Four Bears, Mandan chief, by Karl Bodmer
In aboriginal times, the Missouri
River featured rich bottoms bottomlands that were replenished each
year by alluvial silts when the river flooded in the spring.
Unusually wet centuries between 800 and 1200 a.d. encouraged
settlement of the Great Plains by semi-sedentary tribes of
horticulturists - like the Mandan - who could now thrive in
streamside settlements in an area that was formerly hostile to all
but robust nomadic hunters. The Mandans, who occupied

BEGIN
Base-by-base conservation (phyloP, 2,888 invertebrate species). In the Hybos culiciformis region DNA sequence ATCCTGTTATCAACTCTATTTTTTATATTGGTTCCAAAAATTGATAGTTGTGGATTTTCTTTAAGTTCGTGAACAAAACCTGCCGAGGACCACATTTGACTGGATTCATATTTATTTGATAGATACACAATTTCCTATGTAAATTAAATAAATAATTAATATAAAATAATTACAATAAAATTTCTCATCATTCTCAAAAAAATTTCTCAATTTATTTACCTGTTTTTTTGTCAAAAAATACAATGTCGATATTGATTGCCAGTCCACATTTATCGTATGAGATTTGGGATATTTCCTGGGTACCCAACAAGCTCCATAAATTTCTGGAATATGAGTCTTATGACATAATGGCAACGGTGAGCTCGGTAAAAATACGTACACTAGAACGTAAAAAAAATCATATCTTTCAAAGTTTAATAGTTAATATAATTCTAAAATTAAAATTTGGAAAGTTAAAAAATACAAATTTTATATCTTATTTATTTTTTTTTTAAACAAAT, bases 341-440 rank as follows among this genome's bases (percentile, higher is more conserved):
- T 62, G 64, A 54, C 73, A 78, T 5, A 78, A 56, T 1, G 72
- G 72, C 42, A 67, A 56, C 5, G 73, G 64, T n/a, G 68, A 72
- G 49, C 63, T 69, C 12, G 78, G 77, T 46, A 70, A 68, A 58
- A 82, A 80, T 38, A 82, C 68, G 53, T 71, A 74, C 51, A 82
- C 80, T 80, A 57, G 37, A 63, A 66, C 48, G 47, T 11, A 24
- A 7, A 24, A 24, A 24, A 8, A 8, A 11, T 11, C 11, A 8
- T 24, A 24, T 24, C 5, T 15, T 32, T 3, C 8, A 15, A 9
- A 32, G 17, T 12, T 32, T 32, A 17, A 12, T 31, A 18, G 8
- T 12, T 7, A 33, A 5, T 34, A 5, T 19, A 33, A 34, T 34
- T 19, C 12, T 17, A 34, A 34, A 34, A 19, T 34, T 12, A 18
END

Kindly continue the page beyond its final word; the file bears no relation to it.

villages of dome shaped 'earthlodges' for hundreds of years, grew
'gardens' that were legendary in pre-Columbian America.
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now believe the Mandans lived in the southeastern regions of the
continent, probably in close proximity to the Gulf Coast, before
they began migrating up the Missouri. At that time, their
eventual neighbors, the Hidatsa, were living in what is now
Manitoba, while the Arikara roamed the high plains with the Pawnee.
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